Environment,  Technology

Carbon capture and storage: our last resort?

The conversation about climate change and global warming has been happening for decades; specifically, since the 80s. Since 1985 many global efforts have been placed into maintaining a “sustainable development”, starting with the United Nations Environment Program, the Intergovernmental Panel on Climate Change, the Kyoto Protocol and the Paris Agreement. These programs aim mainly at restraining greenhouse gas emissions, which increase temperatures in the Earth’s surface; and consequently, establishing a carbon budget to ensure that the average global temperature does not exceed a 2 ⁰C increase.

Carbon capture and storage has gained relevance as an instrument for mitigating anthropogenic greenhouse gas emissions, principally carbon dioxide. The relevance it has taken is mainly because what else are we going to do? We keep producing CO2 and the Earth, even though it naturally removes it from the air, cannot handle the rate we produce it alone so we need to accelerate the process. It takes a lot of energy too. The amount of energy needed to remove a ton of CO2 in a given year is equivalent to a 500 MW power plant.

Carbon capture and storage is as the name says, a method to capture carbon emissions from the air and store it somewhere. Almost all methods happen at the source of the emissions like manufacturing facilities and power plants. There are two methods to do so: pre and post combustion.

In pre-combustion carbon capture, the CO2 is trapped before it is diluted by other flue gases. The fossil fuel is heated in pure oxygen resulting in a mix of carbon monoxide and hydrogen. These two are then separated and the carbon monoxide is reacted with water to form CO2 which can be compressed for transport and storage. On the other hand, the hydrogen can be burnt without producing any CO2. The processes for pre-combustion carbon capture are more complex than those for post-combustion carbon capture, which is explained next.

In post-combustion carbon capture, the CO2 is captured after the fossil fuel is burnt. The combustion of fossil fuels releases a blend of different gases, mainly carbon dioxide, sulfur dioxide, methane and nitrous dioxide; therefore, the CO2 needs to be separated from the flue gas. This is achieved by bubbling the gas through an absorber column packed with liquid solvents. Once absorbed by the solvent, the CO2 is released by heating to form a high purity CO2 stream, which is then transported for storage elsewhere.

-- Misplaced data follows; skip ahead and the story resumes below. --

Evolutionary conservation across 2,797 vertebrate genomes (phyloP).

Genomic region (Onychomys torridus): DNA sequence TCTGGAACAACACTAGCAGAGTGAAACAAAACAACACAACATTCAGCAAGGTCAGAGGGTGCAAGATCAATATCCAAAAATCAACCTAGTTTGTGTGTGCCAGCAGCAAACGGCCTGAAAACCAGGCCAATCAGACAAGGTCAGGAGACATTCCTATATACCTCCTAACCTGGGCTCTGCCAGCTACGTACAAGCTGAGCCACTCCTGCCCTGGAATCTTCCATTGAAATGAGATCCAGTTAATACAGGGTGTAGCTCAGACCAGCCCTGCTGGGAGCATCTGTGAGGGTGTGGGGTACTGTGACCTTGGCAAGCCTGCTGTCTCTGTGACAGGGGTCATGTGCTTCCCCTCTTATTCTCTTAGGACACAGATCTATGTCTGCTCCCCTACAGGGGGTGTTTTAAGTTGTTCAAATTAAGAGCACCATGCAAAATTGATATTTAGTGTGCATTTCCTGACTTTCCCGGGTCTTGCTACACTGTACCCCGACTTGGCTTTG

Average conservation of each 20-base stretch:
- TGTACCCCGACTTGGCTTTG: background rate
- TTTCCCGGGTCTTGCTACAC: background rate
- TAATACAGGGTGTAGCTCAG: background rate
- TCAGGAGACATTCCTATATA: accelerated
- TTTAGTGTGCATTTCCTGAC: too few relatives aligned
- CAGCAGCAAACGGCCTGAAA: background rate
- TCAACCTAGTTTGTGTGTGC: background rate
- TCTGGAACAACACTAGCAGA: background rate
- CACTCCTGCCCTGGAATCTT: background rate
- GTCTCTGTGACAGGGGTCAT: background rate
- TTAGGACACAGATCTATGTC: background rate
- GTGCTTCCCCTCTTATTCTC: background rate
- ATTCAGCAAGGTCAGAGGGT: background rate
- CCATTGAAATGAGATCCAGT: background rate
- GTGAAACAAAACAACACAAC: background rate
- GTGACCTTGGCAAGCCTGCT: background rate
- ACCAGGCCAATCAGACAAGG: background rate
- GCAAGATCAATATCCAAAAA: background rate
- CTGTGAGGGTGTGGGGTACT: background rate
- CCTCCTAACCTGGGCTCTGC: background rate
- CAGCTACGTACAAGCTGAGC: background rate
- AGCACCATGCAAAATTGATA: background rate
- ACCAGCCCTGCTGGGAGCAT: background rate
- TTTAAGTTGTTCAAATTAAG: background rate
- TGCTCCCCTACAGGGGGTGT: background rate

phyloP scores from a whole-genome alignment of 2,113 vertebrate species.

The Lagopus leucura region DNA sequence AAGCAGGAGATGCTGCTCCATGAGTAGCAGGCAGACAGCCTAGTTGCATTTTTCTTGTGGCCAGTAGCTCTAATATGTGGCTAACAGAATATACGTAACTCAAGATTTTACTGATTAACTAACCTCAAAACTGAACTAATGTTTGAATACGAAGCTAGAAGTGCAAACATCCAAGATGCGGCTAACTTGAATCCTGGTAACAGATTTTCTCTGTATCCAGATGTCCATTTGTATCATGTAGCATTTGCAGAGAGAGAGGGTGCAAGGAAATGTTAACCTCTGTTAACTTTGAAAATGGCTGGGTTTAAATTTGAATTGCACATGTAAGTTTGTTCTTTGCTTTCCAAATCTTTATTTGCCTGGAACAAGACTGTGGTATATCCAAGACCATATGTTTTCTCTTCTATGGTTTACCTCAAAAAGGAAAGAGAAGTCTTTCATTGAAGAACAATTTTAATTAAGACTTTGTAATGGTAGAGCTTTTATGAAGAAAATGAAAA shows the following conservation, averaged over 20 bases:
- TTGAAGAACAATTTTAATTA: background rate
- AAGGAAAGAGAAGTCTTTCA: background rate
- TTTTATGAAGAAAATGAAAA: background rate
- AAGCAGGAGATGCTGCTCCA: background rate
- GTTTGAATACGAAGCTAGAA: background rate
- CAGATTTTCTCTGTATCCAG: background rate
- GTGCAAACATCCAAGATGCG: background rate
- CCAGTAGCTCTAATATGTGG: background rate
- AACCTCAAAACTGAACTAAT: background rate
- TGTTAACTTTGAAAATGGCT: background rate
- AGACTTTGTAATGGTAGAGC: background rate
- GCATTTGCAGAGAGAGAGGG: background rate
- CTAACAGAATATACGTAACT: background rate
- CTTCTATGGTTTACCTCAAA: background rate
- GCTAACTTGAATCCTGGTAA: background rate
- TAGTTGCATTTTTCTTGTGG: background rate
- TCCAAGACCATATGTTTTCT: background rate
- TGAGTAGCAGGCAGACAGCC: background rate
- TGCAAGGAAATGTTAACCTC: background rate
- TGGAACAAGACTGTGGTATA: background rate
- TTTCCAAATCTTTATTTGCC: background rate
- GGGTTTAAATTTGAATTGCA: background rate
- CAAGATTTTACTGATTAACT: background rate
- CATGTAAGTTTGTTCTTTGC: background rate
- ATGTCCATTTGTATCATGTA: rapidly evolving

Pre and post-combustion carbon capture can prevent up to 90% of the power plants’ carbon emissions from entering the atmosphere; but it needs to be stored somewhere. The captured CO2 is often stored underground in a process called geological sequestration, which involves injecting CO2 into rock formations. Another option is to inject it very deep into the ocean (below 3500 m) as a liquid or as hydrates where it will remain due to its density and the tremendous pressure at those depths. Both pose risks as a big leak can negatively affect the environment and wild life in its vicinity.

Capturing CO2 in power plants or manufacturing facilities is a relatively easy concept to implement; but what about the emissions from all the other sources like cars, agriculture, farming and even people?

Direct air capture has been up to recently a theoretical way for removing CO2 directly from the atmosphere largely due to its expensiveness (about 600 $/metric ton of CO2). The concept includes building a structure with great surface area but thin in thickness to capture CO2 called direct air capture contactor. It is like building a “synthetic forest”, as Jennifer Wilcox called it in her TED Talk, except that a forest like the Amazon is able to capture 1.6 billion tons of CO2 a year in a 5.5 km2 area; whereas, the synthetic forest can capture the same but is 500 times smaller.

Incidentally, scientists from Harvard University and the Bill Gates funded company Carbon Engineering have found the way to achieve the process more cheaply, starting at 94 $/metric ton of CO2. Their technology uses a solution of hydroxide to capture CO2 and the mixture is then heated to high temperatures to release the CO2, which is later stored and the hydroxide reuse. This new process is a combination of direct air capture, water electrolysis and fuels synthesis. They say the process can also transform the carbon back to gasoline and jet fuel creating a neutral carbon based fuel.

A new study from the Grantham Institute for Climate Change at Imperial College London uses two different models to determine how direct air capture could help meet global climate goals. The results of some of the modeled scenarios show that the “technology can play an important role in a long-term climate change mitigation strategy”. However, the study also points to the challenges; one of them being the amount of energy needed to run direct air capture machines. According to the results, the energy needed in 2100 would be 300 Exajoules per year, which is more than half of overall global demand today.

So what else can we do? Maybe all the countries should take a page out of Bhutan’s book and go carbon negative. Meanwhile, carbon capture and storage is a good solution to at least slow down increasing temperatures. More efforts are needed and luckily, several companies are working on developing new technologies or improving CCS.


Real Engineering – Carbon capture: Humanity’s last hope? Video, CarbonBrief.com, J. Wilcox. A new way to remove CO2 from the atmosphere. TED Talk (2018)

Featured image: ResearchGate

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